Under a 2°Celsius warming scenario, 80 to 83% of language areas in New Guinea--home to the greatest biological and linguistic diversity of any tropical island on Earth--will experience decreases in the diversity of useful plant species by 2070, according to a new study. "This study is the first to evaluate the potential impact of climate change across New Guinea's ecosystems and indigenous lands, and to propose a climate-smart expansion of protected areas that accounts for both biodiversity and cultural traditions," says author Rodrigo Cámara Leret. The report is part of a final group of papers published in a Science Advances Special Collection that - through research published in 2018 and 2019 - illustrates the scientific community's increased understanding of interactions between biodiversity and climate. The collection's final installment this week comes on the eve of the 25th United Nations Climate Change summit (COP25), which will be held in Spain this December. "Evidence [in the studies in this collection] suggests that the negative impacts of climate change can be kept under control if we collectively act and, critically, use biodiversity as part of the solutions we invent," write Science Advances editors Pablo Marquet, Shahid Naeem, Jeremy Jackson, and Kip Hodges in a related editorial.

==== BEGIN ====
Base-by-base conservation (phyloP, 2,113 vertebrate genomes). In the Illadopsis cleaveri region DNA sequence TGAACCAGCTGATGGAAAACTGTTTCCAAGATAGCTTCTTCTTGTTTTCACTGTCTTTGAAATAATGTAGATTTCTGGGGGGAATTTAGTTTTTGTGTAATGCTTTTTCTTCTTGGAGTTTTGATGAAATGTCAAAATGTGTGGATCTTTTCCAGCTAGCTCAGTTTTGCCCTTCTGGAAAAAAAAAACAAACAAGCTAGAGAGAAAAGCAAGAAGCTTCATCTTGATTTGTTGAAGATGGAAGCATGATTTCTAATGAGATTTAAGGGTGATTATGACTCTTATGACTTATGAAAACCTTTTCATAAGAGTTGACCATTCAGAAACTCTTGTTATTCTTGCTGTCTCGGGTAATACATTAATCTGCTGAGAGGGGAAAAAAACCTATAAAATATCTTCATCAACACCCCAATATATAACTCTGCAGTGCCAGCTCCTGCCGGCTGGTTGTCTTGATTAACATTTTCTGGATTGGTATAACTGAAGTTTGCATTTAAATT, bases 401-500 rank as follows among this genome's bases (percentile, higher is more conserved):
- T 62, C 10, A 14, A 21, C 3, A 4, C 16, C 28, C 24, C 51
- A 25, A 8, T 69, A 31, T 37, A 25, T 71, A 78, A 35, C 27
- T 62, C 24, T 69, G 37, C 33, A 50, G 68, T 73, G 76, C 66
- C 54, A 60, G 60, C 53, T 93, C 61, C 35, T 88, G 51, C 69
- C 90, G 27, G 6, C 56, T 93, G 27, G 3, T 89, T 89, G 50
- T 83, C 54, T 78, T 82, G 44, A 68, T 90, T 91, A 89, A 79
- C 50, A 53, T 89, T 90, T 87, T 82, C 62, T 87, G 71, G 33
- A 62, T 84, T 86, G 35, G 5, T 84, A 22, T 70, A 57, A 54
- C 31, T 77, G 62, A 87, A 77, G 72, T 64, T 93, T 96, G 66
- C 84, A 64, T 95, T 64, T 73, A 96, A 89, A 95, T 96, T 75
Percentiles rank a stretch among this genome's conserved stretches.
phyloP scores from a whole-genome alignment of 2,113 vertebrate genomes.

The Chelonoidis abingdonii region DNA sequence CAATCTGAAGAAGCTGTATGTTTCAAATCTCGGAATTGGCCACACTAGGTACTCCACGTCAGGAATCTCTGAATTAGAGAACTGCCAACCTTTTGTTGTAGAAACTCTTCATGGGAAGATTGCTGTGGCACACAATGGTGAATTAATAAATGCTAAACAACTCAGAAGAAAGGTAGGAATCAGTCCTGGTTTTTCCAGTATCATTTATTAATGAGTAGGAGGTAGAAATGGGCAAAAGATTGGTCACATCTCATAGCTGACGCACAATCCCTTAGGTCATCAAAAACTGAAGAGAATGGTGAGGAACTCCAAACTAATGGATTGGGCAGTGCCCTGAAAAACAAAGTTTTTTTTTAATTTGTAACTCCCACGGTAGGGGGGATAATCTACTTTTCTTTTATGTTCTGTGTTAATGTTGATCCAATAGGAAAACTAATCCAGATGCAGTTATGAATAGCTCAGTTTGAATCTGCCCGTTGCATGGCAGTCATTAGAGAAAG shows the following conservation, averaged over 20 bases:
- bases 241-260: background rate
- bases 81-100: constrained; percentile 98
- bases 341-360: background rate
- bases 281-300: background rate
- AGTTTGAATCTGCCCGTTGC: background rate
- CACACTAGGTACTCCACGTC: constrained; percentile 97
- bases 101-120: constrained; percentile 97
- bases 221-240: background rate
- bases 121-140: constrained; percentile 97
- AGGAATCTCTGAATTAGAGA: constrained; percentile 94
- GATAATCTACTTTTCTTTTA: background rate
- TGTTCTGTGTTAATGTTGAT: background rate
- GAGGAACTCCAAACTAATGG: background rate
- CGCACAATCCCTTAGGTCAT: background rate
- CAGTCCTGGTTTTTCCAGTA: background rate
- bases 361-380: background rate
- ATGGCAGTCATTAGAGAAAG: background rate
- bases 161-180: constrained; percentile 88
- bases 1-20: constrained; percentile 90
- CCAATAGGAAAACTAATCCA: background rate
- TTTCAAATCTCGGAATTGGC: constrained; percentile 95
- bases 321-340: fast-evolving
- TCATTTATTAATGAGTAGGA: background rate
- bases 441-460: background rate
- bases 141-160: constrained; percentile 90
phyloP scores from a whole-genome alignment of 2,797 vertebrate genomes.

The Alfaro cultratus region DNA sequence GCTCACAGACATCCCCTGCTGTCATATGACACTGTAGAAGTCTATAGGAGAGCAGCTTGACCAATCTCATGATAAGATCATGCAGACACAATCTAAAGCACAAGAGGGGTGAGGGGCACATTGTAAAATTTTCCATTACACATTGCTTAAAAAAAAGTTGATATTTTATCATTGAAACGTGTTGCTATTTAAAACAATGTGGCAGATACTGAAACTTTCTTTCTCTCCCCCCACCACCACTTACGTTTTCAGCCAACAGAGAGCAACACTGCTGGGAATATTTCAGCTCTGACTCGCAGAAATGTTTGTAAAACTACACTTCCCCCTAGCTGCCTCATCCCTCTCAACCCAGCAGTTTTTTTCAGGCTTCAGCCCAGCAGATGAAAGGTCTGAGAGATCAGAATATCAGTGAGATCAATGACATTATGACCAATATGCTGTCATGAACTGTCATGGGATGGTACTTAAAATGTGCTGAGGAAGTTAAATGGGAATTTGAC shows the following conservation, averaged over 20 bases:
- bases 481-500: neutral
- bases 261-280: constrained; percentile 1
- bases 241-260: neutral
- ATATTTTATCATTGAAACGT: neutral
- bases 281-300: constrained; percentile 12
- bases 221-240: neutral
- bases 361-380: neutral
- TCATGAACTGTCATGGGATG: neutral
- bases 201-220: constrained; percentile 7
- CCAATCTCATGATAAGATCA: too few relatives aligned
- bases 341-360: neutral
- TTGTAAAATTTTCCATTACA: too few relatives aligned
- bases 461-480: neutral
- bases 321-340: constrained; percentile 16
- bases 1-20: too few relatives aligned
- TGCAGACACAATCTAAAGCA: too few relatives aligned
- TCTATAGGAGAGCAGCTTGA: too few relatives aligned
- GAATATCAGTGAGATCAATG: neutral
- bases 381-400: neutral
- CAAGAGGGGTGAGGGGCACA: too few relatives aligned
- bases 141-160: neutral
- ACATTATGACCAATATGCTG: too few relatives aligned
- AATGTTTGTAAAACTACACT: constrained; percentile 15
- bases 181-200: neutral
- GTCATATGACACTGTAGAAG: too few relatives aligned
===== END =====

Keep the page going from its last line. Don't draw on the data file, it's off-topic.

Also in this installment of the Special Collection, a study by Brian Enquist et al. uses a global plant observation dataset accounting for 435,000 species to measure the fraction of existing land plants considered rare. It finds that about 36.5% of the plant species are exceedingly rare, suggesting rare species are disproportionately at risk and greater global efforts are required to conserve the biodiversity hot spots where they tend to exist. A review by Derek Tittensor et al. concludes that the goals of marine protected areas (MPAs) must be adjusted to account for broader climatic changes, which are expected to hinder conservation efforts from maintaining ecosystems in their current states or restoring them to previous baselines. By analyzing the available literature, Peter Convey and Lloyd Peck find that the arrival of non-native species to Antarctica--which has so far been thwarted by the harsh environment--may pose a greater threat to Antarctic ecosystems than climate change itself. Additionally, a review by Francisco Pugnaire et al. observes that important gaps remain in research on how specific aspects of climate change and elevated atmospheric carbon dioxide levels will affect plant-soil interactions.